As I was scouring the net late at night I found the article before that had me sitting there wondering… WTF? It is hard enough to go through life with not only chronic pain, but also the stigma that comes when trying to order the medication necessary for relief. I’ve personally experienced it nearly every time I’ve been to the pharmacy. The pharmacist (or rather the person working behind the counter) is always friendly UNTIL they see the script. Their eyes lower to the floor and you can tell that they are trying to treat me as if I am some sort of delicate situation. However, the script always gets filled. Now, I’m in no way “pharmacy shopping” but since I do not have prescription insurance, I sometimes go elsewhere where my meds are cheaper. The article below takes this to a whole new level. Flat out lying to patients is never acceptable. For someone to flat out lie and deny you medication based on their personal beliefs is an atrocity. Please read the article below and share your comments.
Drug shortage ups suffering for legitimate pain patients
By Marni Jameson, Orlando Sentinel
7:46 p.m. EST, July 10, 2012
Last week, former TV anchor Carole Nelson watched the clock, knowing that in just a few hours she would face the agony of drug withdrawal made worse by paralyzing pain.
Her last oxycodone pill would wear off in 24 hours. She needed more.
However, during the prior 10 days, Nelson had been to 15 pharmacies trying to fill her prescription for the pain medication she has taken steadily for three years. Oxycodone, an often-abused narcotic, is the only treatment of many Nelson has tried that manages her chronic lower-back pain, the result of a seriously damaged and deteriorating spine.
No pharmacy would fill it.
“They all said they didn’t have any and didn’t know when they would get it,” said the 74-year-old professor, who lives in Volusia County.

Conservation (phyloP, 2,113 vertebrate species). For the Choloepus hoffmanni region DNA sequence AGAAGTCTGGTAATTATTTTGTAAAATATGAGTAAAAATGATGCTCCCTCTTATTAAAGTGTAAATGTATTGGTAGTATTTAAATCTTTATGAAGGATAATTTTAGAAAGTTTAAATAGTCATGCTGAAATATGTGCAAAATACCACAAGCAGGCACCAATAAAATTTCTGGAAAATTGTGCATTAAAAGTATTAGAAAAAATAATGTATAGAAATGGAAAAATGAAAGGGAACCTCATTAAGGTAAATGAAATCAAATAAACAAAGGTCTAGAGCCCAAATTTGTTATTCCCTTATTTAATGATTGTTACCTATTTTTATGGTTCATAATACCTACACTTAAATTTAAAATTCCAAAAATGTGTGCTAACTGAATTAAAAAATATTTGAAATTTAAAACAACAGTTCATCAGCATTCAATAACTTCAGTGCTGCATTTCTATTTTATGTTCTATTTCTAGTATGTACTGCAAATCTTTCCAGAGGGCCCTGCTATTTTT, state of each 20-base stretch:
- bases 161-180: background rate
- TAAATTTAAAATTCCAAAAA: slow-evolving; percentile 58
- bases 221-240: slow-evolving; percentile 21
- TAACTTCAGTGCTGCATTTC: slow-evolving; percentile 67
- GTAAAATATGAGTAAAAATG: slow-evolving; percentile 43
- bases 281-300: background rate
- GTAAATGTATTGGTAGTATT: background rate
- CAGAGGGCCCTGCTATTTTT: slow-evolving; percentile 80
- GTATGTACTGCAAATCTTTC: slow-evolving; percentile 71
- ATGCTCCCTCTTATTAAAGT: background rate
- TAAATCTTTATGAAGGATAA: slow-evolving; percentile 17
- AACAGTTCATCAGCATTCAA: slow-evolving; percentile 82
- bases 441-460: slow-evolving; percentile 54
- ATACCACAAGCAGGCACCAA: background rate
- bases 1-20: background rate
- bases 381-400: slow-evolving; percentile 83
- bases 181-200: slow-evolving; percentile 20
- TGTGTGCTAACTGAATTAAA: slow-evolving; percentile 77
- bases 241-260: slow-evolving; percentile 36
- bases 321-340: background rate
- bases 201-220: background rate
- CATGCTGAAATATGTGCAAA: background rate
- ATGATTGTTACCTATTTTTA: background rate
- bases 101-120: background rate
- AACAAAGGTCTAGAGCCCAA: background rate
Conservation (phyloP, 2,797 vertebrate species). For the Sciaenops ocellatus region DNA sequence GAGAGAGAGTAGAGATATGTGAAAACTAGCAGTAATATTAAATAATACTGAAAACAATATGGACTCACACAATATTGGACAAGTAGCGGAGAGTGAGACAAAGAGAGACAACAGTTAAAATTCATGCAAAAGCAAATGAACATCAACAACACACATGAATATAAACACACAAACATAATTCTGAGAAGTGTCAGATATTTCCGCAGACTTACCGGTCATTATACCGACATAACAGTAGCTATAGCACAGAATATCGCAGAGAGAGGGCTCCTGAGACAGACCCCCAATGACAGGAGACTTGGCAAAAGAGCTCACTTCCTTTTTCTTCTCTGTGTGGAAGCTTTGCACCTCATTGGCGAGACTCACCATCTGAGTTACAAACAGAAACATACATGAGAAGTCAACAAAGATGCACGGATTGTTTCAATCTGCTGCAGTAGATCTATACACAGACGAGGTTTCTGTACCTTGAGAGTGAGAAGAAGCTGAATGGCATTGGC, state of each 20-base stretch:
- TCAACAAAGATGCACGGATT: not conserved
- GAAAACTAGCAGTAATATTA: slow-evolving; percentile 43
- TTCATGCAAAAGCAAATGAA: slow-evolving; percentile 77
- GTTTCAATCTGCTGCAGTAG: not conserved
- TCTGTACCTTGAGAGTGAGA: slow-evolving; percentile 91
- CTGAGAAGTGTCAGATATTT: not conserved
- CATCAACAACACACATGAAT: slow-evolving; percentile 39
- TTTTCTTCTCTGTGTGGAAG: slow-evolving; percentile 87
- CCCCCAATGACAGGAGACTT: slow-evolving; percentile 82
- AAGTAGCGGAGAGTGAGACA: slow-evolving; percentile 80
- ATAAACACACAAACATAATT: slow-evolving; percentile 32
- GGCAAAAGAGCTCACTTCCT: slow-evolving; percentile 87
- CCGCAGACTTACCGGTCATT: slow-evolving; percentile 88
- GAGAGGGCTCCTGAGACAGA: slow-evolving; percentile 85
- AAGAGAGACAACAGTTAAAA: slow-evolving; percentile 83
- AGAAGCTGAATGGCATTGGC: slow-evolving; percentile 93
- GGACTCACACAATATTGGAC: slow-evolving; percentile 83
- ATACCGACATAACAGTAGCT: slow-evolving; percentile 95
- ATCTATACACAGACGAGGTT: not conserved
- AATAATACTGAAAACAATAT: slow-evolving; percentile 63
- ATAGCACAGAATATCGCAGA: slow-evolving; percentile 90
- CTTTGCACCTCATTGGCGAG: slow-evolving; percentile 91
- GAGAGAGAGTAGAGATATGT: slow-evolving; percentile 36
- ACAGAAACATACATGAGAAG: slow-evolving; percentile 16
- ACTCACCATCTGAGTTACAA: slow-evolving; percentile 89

It’s a line pain patients are hearing all over Central Florida as the crackdown on the state’s pill mills has begun to restrict the flow of pain medications to legitimate patients.
“When these medications aren’t available, it undermines the whole basis of pain management — which is about stabilizing pain,” said Dr. Peter Preganz, who treats chronic-pain patients, including Nelson, at his Lake Mary office.
Preganz noticed the shortage at the end of last year and said the problem has worsened. Now he sees several patients a day who can’t find a pharmacy to fill their prescriptions. “They have to go place to place and are treated badly. The system is breaking down.”
The tight supply stems from Florida’s notorious prescription-drug-trafficking problem, which has fallen under heavy scrutiny.
In 2010, Florida physicians purchased 41 million oxycodone pills, more than all 49 other states combined, said Carol Burkett, director of the Orange County Office for a Drug Free Community. Last year, a state law took effect that forbids physicians from dispensing controlled substances from their offices.
Legitimate patients are the collateral damage in these efforts to stop prescription-drug abuse.
“Here I was with a legitimate need, and a legitimate prescription from a legitimate doctor, and I felt like a beggar going in with a tin cup. I’d get these looks. I would just cry,” said Nelson, who finally found a pharmacy to fill her prescription.